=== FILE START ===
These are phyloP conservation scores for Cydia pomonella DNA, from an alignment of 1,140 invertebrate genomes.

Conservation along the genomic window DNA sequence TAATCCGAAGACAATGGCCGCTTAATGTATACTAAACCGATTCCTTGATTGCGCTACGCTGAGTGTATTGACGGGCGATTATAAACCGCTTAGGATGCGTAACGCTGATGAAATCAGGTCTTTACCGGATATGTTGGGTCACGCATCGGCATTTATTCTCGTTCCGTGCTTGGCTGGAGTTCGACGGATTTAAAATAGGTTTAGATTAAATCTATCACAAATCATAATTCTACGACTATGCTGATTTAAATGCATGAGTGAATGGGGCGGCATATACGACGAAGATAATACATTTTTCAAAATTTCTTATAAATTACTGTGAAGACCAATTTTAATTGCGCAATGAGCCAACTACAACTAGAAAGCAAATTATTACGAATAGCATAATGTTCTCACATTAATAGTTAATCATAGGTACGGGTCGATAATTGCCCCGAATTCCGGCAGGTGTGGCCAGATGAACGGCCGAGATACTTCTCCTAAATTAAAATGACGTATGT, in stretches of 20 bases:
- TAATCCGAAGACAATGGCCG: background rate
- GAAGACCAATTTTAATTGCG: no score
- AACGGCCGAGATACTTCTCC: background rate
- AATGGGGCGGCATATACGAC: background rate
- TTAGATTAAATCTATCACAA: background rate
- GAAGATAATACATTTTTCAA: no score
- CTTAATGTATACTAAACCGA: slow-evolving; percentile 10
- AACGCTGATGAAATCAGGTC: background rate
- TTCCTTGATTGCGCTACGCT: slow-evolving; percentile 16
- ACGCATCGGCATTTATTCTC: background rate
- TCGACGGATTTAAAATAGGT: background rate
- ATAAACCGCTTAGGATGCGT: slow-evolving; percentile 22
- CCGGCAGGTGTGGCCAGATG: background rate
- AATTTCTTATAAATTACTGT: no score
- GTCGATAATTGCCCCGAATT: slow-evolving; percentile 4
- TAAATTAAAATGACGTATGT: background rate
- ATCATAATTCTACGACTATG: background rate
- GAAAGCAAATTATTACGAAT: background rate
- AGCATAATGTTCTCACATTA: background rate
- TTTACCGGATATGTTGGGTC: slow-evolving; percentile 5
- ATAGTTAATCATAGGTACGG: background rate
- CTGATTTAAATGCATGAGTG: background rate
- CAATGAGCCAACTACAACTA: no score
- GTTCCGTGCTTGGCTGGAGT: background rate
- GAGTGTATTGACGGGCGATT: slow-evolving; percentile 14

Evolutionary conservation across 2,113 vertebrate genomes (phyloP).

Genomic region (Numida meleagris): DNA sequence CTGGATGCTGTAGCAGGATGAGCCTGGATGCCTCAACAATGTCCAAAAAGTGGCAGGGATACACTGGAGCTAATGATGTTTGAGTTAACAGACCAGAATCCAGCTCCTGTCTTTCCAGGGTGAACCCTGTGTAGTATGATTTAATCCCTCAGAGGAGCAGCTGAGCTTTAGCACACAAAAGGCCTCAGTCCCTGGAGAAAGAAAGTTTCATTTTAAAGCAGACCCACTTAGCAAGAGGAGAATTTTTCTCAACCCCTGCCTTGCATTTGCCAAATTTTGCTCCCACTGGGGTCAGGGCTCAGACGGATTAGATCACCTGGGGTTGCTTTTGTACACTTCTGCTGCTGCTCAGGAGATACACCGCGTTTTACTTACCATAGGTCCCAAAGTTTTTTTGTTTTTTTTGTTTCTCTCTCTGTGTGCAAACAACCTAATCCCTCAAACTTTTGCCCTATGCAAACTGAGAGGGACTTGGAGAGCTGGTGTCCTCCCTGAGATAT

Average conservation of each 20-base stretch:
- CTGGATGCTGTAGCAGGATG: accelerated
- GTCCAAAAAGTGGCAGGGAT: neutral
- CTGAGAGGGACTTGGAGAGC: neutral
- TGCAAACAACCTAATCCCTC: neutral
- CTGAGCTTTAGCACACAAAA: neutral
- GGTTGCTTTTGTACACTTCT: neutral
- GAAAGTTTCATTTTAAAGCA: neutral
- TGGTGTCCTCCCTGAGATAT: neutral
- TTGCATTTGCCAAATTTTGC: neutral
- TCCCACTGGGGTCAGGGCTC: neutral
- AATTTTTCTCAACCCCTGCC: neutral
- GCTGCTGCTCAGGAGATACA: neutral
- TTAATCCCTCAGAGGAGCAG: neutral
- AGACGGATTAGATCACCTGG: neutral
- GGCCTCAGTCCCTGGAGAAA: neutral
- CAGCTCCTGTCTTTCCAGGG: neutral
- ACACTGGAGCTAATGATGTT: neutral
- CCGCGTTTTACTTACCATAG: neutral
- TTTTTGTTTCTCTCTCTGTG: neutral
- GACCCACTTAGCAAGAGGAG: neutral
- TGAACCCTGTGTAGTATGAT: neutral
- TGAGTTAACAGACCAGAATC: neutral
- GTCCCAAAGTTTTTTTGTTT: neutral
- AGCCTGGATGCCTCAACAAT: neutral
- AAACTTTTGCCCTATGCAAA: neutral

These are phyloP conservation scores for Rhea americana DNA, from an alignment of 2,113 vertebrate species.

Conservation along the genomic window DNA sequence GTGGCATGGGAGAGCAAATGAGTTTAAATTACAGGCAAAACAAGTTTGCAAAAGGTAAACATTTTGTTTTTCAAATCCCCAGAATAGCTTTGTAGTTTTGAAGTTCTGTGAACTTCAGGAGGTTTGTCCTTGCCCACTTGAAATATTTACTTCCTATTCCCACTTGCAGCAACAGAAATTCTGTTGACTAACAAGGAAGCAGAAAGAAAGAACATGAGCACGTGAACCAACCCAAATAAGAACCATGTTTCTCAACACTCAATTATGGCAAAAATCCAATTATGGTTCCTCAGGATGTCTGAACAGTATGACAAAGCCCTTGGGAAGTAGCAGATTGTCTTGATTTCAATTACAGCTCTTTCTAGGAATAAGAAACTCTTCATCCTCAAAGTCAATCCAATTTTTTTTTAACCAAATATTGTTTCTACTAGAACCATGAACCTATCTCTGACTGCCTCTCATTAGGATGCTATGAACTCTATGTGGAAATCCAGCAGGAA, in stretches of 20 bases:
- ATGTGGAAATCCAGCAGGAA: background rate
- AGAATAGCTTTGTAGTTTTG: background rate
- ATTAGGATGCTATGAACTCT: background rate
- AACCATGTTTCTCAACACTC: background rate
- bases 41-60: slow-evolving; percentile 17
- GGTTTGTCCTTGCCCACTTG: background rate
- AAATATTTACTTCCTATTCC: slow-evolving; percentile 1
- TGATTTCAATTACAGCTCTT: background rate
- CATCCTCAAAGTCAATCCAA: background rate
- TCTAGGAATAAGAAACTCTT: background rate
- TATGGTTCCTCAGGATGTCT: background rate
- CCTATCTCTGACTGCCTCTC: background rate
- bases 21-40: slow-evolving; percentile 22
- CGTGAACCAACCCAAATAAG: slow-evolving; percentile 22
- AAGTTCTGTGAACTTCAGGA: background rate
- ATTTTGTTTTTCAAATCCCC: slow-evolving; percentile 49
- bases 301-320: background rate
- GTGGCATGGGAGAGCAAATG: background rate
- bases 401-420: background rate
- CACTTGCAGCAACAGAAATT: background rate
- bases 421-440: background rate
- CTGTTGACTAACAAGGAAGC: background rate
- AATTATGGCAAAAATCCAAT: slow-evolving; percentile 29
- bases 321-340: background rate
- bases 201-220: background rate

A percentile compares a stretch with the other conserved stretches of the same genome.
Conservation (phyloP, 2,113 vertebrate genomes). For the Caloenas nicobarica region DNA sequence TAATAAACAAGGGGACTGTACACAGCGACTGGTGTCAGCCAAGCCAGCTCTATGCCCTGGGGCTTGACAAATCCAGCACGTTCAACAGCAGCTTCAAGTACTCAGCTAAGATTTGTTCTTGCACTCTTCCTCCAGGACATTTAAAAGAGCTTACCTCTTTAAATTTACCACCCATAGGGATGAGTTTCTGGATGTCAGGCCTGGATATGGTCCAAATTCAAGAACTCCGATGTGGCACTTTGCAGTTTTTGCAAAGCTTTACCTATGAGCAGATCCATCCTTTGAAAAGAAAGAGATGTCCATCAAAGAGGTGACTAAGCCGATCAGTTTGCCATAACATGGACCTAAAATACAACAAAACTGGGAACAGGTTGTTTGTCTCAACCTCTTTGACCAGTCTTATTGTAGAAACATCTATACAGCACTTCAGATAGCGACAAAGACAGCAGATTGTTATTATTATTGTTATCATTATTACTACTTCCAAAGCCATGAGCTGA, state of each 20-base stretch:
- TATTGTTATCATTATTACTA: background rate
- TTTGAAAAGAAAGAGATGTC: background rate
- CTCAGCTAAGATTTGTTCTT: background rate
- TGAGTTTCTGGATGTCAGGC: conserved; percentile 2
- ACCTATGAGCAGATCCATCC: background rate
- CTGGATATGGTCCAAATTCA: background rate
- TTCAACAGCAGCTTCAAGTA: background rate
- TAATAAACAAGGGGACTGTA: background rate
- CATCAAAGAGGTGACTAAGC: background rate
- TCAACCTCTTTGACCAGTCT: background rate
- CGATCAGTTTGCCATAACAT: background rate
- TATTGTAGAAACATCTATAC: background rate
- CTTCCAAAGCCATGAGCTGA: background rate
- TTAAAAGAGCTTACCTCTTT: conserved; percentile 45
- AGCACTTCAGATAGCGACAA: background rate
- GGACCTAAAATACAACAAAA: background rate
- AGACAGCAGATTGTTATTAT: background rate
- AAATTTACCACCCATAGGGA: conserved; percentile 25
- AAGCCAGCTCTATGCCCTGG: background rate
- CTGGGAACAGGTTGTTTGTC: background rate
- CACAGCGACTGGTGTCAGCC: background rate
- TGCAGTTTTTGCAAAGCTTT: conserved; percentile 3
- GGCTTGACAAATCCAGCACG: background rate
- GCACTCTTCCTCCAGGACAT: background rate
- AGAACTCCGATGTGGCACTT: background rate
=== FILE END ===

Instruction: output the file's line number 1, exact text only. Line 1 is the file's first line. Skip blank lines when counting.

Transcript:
These are phyloP conservation scores for Cydia pomonella DNA, from an alignment of 1,140 invertebrate genomes.